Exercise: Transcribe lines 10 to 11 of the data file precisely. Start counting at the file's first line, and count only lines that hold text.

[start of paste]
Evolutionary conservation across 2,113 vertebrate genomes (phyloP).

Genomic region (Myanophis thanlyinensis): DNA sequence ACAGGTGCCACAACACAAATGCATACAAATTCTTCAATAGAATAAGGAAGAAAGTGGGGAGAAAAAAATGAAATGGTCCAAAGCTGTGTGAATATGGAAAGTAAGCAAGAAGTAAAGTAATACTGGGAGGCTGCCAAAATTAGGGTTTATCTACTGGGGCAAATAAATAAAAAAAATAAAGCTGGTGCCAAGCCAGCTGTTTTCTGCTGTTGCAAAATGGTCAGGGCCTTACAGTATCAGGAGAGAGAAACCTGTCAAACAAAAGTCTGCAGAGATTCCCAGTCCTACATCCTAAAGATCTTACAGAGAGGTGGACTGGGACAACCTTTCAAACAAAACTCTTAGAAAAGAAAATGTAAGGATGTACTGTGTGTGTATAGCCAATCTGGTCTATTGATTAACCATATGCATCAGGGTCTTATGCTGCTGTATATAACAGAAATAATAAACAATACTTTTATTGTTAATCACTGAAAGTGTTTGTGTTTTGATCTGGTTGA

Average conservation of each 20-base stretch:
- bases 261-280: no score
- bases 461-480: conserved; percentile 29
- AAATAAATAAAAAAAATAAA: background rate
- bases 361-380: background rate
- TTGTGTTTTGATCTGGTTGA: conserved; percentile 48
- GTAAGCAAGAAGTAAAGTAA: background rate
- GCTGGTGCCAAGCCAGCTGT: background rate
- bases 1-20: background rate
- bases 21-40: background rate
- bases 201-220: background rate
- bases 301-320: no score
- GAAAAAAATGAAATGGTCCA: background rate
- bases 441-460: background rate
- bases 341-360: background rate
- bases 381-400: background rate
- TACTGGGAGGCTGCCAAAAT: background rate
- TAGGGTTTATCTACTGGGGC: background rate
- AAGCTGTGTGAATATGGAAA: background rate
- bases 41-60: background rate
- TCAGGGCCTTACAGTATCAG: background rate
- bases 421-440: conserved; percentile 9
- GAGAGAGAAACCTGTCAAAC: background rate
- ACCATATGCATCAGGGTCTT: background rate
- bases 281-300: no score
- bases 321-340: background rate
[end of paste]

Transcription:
- GCTGGTGCCAAGCCAGCTGT: background rate
- bases 1-20: background rate